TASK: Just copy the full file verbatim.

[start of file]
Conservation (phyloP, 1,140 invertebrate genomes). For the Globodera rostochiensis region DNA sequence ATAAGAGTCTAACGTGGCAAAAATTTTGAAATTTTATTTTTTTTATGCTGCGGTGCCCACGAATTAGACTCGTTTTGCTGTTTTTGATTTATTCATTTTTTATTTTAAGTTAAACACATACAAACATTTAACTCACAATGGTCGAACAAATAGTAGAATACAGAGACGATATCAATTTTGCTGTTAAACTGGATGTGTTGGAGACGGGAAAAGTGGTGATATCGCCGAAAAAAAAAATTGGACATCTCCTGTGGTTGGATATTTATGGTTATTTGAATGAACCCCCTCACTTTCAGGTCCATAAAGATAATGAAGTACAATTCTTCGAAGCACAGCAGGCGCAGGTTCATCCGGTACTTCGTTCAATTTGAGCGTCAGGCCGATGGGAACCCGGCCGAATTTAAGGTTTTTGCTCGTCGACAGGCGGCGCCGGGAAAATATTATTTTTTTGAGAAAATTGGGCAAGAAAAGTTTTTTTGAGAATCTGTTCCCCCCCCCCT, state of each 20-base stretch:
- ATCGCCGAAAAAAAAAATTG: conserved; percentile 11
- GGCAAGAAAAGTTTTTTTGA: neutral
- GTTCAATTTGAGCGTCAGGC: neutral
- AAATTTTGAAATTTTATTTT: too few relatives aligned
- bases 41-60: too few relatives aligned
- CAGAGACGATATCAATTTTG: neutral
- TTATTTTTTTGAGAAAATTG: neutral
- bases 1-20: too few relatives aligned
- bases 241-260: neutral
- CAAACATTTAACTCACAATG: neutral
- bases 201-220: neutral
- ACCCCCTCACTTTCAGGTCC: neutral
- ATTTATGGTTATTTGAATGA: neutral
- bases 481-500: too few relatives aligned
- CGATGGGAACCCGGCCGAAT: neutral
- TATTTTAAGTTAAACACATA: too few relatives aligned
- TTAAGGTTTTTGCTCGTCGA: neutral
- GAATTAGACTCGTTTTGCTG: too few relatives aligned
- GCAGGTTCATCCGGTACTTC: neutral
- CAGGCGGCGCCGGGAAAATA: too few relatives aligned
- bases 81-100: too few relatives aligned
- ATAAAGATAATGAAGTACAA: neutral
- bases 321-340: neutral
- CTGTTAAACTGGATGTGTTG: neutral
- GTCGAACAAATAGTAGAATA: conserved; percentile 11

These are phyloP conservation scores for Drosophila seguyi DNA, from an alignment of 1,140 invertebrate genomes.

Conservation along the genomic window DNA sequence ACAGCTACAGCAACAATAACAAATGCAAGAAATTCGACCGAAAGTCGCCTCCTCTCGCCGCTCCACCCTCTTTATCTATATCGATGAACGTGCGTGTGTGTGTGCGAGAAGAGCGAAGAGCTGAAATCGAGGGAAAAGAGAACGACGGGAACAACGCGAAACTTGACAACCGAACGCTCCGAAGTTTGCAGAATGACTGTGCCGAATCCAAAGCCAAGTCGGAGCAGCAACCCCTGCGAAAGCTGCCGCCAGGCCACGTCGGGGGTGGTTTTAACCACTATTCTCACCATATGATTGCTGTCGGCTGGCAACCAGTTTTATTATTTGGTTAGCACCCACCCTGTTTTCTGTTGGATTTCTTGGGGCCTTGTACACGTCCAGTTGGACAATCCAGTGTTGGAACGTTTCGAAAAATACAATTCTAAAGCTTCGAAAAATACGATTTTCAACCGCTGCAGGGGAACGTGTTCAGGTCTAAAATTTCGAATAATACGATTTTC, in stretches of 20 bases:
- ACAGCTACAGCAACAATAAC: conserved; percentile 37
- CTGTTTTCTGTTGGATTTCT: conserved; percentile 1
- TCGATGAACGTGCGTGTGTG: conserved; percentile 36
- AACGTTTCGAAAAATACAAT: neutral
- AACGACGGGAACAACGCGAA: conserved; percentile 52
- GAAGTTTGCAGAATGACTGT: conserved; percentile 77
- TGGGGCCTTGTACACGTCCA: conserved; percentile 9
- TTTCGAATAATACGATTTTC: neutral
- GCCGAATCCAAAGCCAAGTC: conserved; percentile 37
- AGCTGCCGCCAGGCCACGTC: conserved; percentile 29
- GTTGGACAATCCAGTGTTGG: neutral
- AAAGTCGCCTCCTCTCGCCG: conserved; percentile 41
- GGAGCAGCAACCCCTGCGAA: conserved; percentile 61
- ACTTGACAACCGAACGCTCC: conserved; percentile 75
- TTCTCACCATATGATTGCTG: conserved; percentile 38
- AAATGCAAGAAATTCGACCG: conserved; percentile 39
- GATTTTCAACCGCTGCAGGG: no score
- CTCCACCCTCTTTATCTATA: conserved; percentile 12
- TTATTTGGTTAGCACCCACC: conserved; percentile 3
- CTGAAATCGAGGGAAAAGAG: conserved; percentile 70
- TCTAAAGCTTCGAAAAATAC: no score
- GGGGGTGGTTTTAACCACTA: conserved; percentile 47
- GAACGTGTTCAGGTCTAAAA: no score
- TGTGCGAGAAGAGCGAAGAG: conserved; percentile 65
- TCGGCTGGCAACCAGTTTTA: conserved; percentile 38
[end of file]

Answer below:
Conservation (phyloP, 1,140 invertebrate genomes). For the Globodera rostochiensis region DNA sequence ATAAGAGTCTAACGTGGCAAAAATTTTGAAATTTTATTTTTTTTATGCTGCGGTGCCCACGAATTAGACTCGTTTTGCTGTTTTTGATTTATTCATTTTTTATTTTAAGTTAAACACATACAAACATTTAACTCACAATGGTCGAACAAATAGTAGAATACAGAGACGATATCAATTTTGCTGTTAAACTGGATGTGTTGGAGACGGGAAAAGTGGTGATATCGCCGAAAAAAAAAATTGGACATCTCCTGTGGTTGGATATTTATGGTTATTTGAATGAACCCCCTCACTTTCAGGTCCATAAAGATAATGAAGTACAATTCTTCGAAGCACAGCAGGCGCAGGTTCATCCGGTACTTCGTTCAATTTGAGCGTCAGGCCGATGGGAACCCGGCCGAATTTAAGGTTTTTGCTCGTCGACAGGCGGCGCCGGGAAAATATTATTTTTTTGAGAAAATTGGGCAAGAAAAGTTTTTTTGAGAATCTGTTCCCCCCCCCCT, state of each 20-base stretch:
- ATCGCCGAAAAAAAAAATTG: conserved; percentile 11
- GGCAAGAAAAGTTTTTTTGA: neutral
- GTTCAATTTGAGCGTCAGGC: neutral
- AAATTTTGAAATTTTATTTT: too few relatives aligned
- bases 41-60: too few relatives aligned
- CAGAGACGATATCAATTTTG: neutral
- TTATTTTTTTGAGAAAATTG: neutral
- bases 1-20: too few relatives aligned
- bases 241-260: neutral
- CAAACATTTAACTCACAATG: neutral
- bases 201-220: neutral
- ACCCCCTCACTTTCAGGTCC: neutral
- ATTTATGGTTATTTGAATGA: neutral
- bases 481-500: too few relatives aligned
- CGATGGGAACCCGGCCGAAT: neutral
- TATTTTAAGTTAAACACATA: too few relatives aligned
- TTAAGGTTTTTGCTCGTCGA: neutral
- GAATTAGACTCGTTTTGCTG: too few relatives aligned
- GCAGGTTCATCCGGTACTTC: neutral
- CAGGCGGCGCCGGGAAAATA: too few relatives aligned
- bases 81-100: too few relatives aligned
- ATAAAGATAATGAAGTACAA: neutral
- bases 321-340: neutral
- CTGTTAAACTGGATGTGTTG: neutral
- GTCGAACAAATAGTAGAATA: conserved; percentile 11

These are phyloP conservation scores for Drosophila seguyi DNA, from an alignment of 1,140 invertebrate genomes.

Conservation along the genomic window DNA sequence ACAGCTACAGCAACAATAACAAATGCAAGAAATTCGACCGAAAGTCGCCTCCTCTCGCCGCTCCACCCTCTTTATCTATATCGATGAACGTGCGTGTGTGTGTGCGAGAAGAGCGAAGAGCTGAAATCGAGGGAAAAGAGAACGACGGGAACAACGCGAAACTTGACAACCGAACGCTCCGAAGTTTGCAGAATGACTGTGCCGAATCCAAAGCCAAGTCGGAGCAGCAACCCCTGCGAAAGCTGCCGCCAGGCCACGTCGGGGGTGGTTTTAACCACTATTCTCACCATATGATTGCTGTCGGCTGGCAACCAGTTTTATTATTTGGTTAGCACCCACCCTGTTTTCTGTTGGATTTCTTGGGGCCTTGTACACGTCCAGTTGGACAATCCAGTGTTGGAACGTTTCGAAAAATACAATTCTAAAGCTTCGAAAAATACGATTTTCAACCGCTGCAGGGGAACGTGTTCAGGTCTAAAATTTCGAATAATACGATTTTC, in stretches of 20 bases:
- ACAGCTACAGCAACAATAAC: conserved; percentile 37
- CTGTTTTCTGTTGGATTTCT: conserved; percentile 1
- TCGATGAACGTGCGTGTGTG: conserved; percentile 36
- AACGTTTCGAAAAATACAAT: neutral
- AACGACGGGAACAACGCGAA: conserved; percentile 52
- GAAGTTTGCAGAATGACTGT: conserved; percentile 77
- TGGGGCCTTGTACACGTCCA: conserved; percentile 9
- TTTCGAATAATACGATTTTC: neutral
- GCCGAATCCAAAGCCAAGTC: conserved; percentile 37
- AGCTGCCGCCAGGCCACGTC: conserved; percentile 29
- GTTGGACAATCCAGTGTTGG: neutral
- AAAGTCGCCTCCTCTCGCCG: conserved; percentile 41
- GGAGCAGCAACCCCTGCGAA: conserved; percentile 61
- ACTTGACAACCGAACGCTCC: conserved; percentile 75
- TTCTCACCATATGATTGCTG: conserved; percentile 38
- AAATGCAAGAAATTCGACCG: conserved; percentile 39
- GATTTTCAACCGCTGCAGGG: no score
- CTCCACCCTCTTTATCTATA: conserved; percentile 12
- TTATTTGGTTAGCACCCACC: conserved; percentile 3
- CTGAAATCGAGGGAAAAGAG: conserved; percentile 70
- TCTAAAGCTTCGAAAAATAC: no score
- GGGGGTGGTTTTAACCACTA: conserved; percentile 47
- GAACGTGTTCAGGTCTAAAA: no score
- TGTGCGAGAAGAGCGAAGAG: conserved; percentile 65
- TCGGCTGGCAACCAGTTTTA: conserved; percentile 38